Fraudsters are getting smarter, but the good news is there are techniques you can practice and technology resources you can use to be in greater control of protecting your information. We’re in the business of caring for and protecting people’s confidentiality, and, as a result, we are hyper-aware of potential privacy pitfalls. At JNBA, we have frequent and ongoing conversations around the protection of client data, and we have invested in everything from training to cutting-edge technology to help keep our clients’ information – and their finances – safe. As just one example of JNBA’s security procedures around client information, we require a verbal confirmation for actions like establishing move-money instructions, recurring distributions, wires, and more. But we also try to help the individuals and families we work with in the areas of their lives where JNBA’s arms don’t reach, including security procedures around their personal computers or a personal checking account that we don’t manage, for instance.
Criminals are using every trick in the book – from phishing via email, phone, and text to literally looking over your shoulder at your phone or laptop screen in public places. To that end, here are some reminders to help keep your information safe, both online and in-person:
PRACTICE GOOD PASSWORD HYGIENE
- Create strong and unique passwords for each of the financial sites you visit.
- Avoid public wi-fi, where your information could be anything but private. That’s especially true when accessing financial accounts.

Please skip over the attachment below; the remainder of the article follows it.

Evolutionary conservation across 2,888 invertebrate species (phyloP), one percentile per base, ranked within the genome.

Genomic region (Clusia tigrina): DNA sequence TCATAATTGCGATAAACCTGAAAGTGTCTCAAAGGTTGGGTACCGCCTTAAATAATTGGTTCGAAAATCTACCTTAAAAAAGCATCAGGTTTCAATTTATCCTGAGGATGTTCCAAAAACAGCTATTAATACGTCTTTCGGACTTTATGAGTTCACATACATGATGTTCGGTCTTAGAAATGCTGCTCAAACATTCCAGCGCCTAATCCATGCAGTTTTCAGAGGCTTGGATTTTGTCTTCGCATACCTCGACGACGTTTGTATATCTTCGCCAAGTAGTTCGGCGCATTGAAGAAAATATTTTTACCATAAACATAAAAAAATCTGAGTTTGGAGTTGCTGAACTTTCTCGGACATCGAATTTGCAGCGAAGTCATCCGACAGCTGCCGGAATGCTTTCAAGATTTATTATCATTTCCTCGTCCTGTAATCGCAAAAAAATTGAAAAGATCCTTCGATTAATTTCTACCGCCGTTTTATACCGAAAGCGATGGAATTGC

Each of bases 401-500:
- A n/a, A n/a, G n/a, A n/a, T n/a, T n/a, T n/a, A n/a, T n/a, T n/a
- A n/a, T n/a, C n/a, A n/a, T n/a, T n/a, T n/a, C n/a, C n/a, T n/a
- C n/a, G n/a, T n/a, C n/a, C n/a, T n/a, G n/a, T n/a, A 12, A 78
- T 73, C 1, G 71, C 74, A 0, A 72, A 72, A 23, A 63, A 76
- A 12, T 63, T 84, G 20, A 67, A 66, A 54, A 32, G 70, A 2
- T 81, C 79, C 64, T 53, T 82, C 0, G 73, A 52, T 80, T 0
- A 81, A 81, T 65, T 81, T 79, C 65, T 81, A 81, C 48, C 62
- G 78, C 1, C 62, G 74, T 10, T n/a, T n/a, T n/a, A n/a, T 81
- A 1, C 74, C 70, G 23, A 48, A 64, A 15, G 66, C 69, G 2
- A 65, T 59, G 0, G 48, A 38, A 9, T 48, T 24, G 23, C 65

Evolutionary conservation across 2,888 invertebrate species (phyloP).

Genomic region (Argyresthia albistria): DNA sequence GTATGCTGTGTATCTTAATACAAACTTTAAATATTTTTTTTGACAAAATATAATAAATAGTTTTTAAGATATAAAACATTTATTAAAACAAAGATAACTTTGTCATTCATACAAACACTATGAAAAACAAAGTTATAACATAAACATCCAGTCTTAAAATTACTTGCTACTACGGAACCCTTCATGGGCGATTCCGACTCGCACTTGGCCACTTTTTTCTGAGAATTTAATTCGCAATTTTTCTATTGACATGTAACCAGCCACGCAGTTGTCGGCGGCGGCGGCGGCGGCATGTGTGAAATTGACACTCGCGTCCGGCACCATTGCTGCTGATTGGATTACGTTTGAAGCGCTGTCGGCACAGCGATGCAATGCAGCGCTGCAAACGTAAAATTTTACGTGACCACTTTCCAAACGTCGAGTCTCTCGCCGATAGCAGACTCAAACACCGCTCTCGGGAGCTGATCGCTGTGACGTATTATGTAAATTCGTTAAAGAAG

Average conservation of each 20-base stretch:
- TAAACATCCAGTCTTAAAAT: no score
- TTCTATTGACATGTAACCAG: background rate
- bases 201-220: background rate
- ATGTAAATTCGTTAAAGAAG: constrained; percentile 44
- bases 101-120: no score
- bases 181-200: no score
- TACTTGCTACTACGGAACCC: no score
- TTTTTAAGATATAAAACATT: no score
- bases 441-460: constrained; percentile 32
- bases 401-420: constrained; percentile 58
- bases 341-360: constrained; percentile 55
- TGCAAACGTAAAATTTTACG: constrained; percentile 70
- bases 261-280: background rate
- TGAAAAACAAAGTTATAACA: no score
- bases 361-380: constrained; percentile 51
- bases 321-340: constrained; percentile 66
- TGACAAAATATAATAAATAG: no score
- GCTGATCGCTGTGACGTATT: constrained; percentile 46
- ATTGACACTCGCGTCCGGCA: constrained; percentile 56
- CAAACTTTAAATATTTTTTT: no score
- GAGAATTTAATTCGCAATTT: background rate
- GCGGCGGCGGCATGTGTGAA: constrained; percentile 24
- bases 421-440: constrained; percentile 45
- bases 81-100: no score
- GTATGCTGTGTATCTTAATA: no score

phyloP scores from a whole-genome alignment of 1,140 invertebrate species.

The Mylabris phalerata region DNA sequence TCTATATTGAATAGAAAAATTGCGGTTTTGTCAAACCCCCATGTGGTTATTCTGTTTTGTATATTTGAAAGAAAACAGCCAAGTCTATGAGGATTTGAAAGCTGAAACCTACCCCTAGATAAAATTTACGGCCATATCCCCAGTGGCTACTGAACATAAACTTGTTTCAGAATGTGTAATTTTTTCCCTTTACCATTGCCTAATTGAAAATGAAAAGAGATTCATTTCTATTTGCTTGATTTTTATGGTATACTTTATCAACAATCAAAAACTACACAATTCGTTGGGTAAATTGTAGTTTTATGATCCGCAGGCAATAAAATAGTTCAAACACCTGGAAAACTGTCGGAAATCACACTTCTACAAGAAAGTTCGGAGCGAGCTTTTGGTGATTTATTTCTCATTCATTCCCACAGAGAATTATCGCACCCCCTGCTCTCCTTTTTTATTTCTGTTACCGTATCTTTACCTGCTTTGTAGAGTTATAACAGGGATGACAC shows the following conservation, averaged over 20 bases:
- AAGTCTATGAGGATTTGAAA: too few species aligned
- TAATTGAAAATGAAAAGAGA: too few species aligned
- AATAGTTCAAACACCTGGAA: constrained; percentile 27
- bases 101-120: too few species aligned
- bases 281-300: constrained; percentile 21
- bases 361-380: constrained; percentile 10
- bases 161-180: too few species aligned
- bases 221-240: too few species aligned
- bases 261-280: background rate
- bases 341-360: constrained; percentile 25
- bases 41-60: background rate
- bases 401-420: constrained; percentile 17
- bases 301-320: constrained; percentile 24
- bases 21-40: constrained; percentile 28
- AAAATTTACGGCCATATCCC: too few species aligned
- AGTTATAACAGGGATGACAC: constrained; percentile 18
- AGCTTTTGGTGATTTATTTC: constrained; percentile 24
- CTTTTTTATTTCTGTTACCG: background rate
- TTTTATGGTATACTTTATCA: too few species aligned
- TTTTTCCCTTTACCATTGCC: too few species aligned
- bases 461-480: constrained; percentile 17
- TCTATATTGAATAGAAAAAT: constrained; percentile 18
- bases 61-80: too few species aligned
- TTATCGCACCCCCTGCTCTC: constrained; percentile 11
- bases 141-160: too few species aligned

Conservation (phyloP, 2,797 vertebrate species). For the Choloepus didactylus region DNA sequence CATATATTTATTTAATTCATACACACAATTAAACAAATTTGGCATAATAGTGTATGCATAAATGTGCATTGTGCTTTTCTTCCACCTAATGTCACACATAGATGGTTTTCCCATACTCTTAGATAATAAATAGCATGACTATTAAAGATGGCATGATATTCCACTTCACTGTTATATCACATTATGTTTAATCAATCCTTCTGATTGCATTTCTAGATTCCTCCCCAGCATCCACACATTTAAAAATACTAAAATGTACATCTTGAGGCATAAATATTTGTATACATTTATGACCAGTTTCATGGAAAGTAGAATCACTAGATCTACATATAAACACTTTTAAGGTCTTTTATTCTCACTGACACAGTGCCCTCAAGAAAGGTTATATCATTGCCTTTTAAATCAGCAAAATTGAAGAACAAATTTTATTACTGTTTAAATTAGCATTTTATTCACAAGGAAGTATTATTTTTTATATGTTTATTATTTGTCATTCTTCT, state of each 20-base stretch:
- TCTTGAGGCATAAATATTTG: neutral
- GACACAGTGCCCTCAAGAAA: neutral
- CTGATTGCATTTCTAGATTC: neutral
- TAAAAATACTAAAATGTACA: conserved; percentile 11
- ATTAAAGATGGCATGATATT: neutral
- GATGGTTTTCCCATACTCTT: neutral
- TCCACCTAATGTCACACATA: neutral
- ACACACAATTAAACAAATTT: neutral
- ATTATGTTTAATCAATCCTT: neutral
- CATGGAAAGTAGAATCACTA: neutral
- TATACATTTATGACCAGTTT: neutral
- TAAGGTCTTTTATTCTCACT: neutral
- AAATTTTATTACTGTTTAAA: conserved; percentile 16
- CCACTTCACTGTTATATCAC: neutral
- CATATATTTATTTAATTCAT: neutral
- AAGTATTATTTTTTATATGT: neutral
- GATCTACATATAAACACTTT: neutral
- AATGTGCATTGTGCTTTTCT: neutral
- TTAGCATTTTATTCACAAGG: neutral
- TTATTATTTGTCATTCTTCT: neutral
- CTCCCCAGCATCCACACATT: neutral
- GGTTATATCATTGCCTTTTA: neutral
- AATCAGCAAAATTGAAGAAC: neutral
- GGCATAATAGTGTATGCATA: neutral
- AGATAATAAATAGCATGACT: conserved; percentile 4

- Change passwords frequently! To quote a meme that security specialists often point to: “Passwords are like underpants. Change them often, keep them private, and never share them with anyone.” It may be funny, but it’s also true.
TAKE ADVANTAGE OF TECHNOLOGY
- Whenever possible, work with banks and other financial companies that require multi-factor authorization (MFA). MFA typically will send a code via text, phone call, or email that you need to retrieve in order to sign into your account. Because passwords can be relatively easy to hack, MFA makes it much more difficult for a bad actor to gain online access to some one’s bank account or credit card. As a result, it is best practice to enable MFA whenever possible – specifically when working with banks and other financial companies. MFA continues to be available on both the JNBA and TD Ameritrade client portal. If you have not already activated MFA with your accounts and would like to, please work with your JNBA Advisory Team to enable this feature.
- When visiting a website, pay attention to the web address. The ‘S’ in Https:// indicates the web address has been encrypted and secured with an SSL certificate, which provides some
TRUST, BUT VERIFY
- Keep tabs on your surroundings and note anything or anyone that seems unusual or out of place.
- Don’t give out sensitive information or give someone access to anything on a phone call you didn’t initiate.
- Verify links and attachments. Don’t open unknown email attachments or click on links provided in an email. Instead, visit the website directly.
- Before clicking on any links, check URLs to verify they are legitimate by hovering over the link to view the full web address.
- Don’t click on a link in an email that leads to a login page and login; instead, go directly to a trusted website and login from there.
- On social media, don’t accept follower/friend requests from people you don’t know. And scrutinize unusual messages, even from people you DO know. Malicious hackers follow company and employee accounts to gather information to better impersonate a victim’s colleagues.
Criminals are working hard to obtain information, but by being aware of your surroundings and scrutinizing your online and offline communications, you can make their jobs a whole lot harder.
Due to various factors, including changing market conditions and/or applicable laws, the content may no longer be reflective of current opinions or positions. Moreover, you should not assume that any discussion or information contained in this blog serves as the receipt of, or as a substitute for, personalized investment advice from JNBA Financial Advisors, LLC.
Please see important disclosures information at www.jnba.com/disclosure